While it could be an expression of joy (cf Jn. 20:28), it is not the meaning given when someone shouts out “Oh my–” or abbreviates it “OM-!” in a text message.
Bridling the tongue in both sad times and joyous times is still an essential part of the Christian life. While we DO things that let our faith shine forth, we also need to SPEAK in a way that lets our faith shine forth. Hebrews 11:14 says that there is a speech that let’s people know we belong to the world above. I would also suggest that “Lord willing” is a good phrase that should grace the Christian’s tongue quiet often.
Let us not speak lies or half-truths, let us be kind in our words and not cutting with clever phrases. Let there be no filthiness or foolish talking, or crude jokes, or innuendos but rather let there thanksgiving. (see Eph 5:1-6) I once had a roommate who, while professing to be a Christian (God knows if he was) insisted in using what he called ‘Man language’ (as opposed to the innocent language of boys). I reject that premise. I think James would too.
Cursing men and praising God with the same tongue? My brethren, these things ought not to be so.
But be doers of the word, and not hearers only, deceiving yourselves. For if anyone is a hearer of the word and not a doer, he is like a man who looks intently at his natural face in a mirror. For he looks at himself and goes away and at once forgets what he was like. (Jas 1:22-24)
James now begins to argue that doing the word is important. While hearing is an important thing in the Christian’s life, it must be coupled by action on his part if it is to mean anything at all. In the parable of the Sower, each of the different soils represents someone who ‘heard’ the word and yet the fruit of each was considerably different. Of course, James is writing to Christians who have already heard and obeyed the Gospel of Christ so what is there to do?
From the beginning of this book and then even after this statement, James provides illustration after illustration of action that is, or is not, in line with the Faith which bears the name of our Saviour. The idea here is that to hear is not the same as to respond to what has been heard. Many times as I was growing up I heard the phrase “going in one ear and out the other” as a description of my powers of retention. I could hear my mother tell me to do something but that was a far cry from actually doing it.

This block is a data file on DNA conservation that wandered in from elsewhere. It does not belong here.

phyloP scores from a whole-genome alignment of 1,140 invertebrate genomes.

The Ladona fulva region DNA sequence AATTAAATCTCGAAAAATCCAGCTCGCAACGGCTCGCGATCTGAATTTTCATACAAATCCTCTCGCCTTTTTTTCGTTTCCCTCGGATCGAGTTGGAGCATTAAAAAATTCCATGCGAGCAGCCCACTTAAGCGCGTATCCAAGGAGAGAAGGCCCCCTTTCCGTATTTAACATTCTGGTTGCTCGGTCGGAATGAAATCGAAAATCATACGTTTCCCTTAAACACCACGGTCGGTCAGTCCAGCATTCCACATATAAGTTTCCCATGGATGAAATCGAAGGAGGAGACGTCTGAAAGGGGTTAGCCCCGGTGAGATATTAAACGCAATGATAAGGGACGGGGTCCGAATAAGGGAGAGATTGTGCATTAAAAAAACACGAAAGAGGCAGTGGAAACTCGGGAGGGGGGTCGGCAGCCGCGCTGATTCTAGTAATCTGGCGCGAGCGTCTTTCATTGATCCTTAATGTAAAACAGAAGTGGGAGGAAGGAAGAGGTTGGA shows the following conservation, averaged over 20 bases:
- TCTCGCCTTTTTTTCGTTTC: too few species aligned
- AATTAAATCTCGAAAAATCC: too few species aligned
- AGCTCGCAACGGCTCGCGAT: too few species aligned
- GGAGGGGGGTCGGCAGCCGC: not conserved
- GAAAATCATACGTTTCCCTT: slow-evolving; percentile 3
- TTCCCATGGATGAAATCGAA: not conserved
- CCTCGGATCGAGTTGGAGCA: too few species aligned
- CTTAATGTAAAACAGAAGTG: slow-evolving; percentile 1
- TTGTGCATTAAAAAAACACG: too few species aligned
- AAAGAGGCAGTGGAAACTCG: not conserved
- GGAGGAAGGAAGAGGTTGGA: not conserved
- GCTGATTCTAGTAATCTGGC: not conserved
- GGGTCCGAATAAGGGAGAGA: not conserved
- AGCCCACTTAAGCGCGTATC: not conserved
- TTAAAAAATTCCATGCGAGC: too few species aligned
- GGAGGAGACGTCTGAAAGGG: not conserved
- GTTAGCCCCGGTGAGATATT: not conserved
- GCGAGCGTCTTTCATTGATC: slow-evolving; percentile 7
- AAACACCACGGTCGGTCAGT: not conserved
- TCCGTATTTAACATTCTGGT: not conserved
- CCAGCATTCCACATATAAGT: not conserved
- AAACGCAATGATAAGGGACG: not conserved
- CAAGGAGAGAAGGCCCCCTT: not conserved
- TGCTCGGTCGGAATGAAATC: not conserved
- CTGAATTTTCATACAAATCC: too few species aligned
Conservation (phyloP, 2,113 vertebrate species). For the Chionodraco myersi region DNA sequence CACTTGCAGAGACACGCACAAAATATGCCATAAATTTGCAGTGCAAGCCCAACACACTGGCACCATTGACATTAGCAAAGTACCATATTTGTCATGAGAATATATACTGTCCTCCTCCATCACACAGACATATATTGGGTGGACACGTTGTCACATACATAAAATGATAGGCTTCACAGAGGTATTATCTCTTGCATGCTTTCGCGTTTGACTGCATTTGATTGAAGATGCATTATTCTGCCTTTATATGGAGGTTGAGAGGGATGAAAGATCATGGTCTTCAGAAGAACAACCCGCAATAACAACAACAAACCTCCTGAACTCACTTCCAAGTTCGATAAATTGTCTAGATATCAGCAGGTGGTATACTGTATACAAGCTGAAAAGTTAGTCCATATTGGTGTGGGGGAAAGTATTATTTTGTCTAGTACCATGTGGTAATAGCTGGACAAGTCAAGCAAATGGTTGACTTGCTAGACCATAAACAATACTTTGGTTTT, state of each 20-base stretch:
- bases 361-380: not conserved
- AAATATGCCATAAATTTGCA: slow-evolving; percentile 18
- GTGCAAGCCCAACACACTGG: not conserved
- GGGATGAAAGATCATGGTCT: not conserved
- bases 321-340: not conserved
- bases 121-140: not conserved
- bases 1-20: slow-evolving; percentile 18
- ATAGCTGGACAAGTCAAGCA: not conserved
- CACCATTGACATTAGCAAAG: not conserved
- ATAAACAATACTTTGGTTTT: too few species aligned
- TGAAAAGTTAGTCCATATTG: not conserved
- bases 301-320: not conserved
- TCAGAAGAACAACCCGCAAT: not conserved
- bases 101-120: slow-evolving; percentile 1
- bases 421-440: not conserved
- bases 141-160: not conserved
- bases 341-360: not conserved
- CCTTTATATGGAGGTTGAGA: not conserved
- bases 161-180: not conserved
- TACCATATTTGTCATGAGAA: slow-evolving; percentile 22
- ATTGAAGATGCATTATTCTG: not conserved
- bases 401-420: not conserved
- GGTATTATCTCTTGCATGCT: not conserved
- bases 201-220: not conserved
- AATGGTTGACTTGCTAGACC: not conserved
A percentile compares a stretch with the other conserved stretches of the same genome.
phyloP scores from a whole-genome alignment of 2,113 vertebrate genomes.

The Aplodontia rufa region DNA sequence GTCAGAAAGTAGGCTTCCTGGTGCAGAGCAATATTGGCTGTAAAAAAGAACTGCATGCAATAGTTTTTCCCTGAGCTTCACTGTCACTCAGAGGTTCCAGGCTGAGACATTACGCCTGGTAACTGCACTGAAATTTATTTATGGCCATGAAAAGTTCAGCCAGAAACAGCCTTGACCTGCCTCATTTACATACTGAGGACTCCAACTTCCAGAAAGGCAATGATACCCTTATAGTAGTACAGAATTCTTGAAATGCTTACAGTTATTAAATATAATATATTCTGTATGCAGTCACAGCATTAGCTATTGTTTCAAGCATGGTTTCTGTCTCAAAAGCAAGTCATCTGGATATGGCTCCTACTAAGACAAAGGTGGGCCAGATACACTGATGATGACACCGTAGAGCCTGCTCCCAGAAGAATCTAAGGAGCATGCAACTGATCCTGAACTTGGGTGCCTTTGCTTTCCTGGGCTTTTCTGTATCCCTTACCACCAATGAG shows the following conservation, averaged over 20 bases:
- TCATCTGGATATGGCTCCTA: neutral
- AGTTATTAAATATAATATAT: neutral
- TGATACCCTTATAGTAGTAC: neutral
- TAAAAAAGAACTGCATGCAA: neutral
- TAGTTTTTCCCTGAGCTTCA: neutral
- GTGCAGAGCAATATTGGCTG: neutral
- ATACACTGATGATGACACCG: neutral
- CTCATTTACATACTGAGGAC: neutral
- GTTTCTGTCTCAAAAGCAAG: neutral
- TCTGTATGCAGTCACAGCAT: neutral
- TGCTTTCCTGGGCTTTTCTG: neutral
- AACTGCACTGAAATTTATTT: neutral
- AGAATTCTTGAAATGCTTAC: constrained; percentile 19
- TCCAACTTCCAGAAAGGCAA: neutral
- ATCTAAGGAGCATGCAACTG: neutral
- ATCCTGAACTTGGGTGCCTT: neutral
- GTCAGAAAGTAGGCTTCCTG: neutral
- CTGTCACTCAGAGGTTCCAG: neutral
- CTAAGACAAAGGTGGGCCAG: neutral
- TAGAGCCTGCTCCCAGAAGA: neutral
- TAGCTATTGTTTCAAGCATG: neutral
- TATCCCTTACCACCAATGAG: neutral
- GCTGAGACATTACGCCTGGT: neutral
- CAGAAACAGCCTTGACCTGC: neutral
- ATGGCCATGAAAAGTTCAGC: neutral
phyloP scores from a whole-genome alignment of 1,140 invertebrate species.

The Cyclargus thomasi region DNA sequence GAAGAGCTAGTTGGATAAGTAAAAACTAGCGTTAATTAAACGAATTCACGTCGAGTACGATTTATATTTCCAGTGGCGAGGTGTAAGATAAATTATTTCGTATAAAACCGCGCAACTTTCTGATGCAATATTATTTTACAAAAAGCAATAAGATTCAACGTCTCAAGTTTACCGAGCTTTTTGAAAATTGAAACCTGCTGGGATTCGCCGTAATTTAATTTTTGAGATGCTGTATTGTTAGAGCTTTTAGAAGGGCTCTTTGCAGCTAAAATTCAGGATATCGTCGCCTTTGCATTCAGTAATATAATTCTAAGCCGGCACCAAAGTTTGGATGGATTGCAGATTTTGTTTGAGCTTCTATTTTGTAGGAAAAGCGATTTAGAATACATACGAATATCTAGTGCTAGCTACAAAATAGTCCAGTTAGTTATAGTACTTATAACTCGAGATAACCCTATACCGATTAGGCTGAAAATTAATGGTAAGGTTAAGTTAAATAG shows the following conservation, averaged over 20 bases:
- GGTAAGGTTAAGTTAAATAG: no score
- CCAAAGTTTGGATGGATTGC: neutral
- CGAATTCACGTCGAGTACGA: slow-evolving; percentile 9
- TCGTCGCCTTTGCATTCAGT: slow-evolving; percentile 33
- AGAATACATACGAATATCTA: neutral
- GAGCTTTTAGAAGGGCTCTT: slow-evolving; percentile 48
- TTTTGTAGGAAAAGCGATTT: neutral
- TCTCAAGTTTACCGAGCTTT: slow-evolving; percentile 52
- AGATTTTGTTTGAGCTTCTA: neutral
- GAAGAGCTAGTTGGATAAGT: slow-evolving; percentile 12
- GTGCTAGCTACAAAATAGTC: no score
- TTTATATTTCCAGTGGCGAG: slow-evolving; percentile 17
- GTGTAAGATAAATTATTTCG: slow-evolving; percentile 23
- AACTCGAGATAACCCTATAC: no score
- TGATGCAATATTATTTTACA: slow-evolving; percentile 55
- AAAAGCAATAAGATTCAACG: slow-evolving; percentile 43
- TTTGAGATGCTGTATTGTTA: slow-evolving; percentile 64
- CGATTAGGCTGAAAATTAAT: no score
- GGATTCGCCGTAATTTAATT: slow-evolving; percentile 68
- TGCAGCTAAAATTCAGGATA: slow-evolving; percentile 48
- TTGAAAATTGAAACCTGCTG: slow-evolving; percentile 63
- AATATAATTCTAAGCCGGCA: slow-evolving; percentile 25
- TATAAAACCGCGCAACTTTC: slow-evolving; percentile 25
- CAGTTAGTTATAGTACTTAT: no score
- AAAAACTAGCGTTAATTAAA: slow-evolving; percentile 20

In the same light, James says to his audience that those who hear the word but do not couple it with action are deceiving themselves. James had just urged them not to be deceived by thinking God created the problems in their lives and now they are suffering a self-delusion that they are pleasing to God even though they do not do according to what they have heard.
When one deludes themselves, all sorts of things can go wrong. James uses an illustration to prove his point. Suppose you get up in the morning and look ‘intently’ in the mirror. You notice messed up hair, a dirty patch on your forehead, sleep in your eye and maybe (if you dressed before you looked) you might see wrinkled clothes and a shirt that is buttoned in the wrong holes. When you look intently you notice these things. Then, you walk away and forget about them:”Out of sight, out of mind”. The first person you meet will either conclude you are on the way to a costume party, or that you didn’t pay any attention to what you saw.
James will further this illustration in the next few verses and make a spiritual application. However, each of us can probably relate to this illustration before us. Let us not deceive ourselves, let us be hearers and doers. Those who believed the report…acted on it.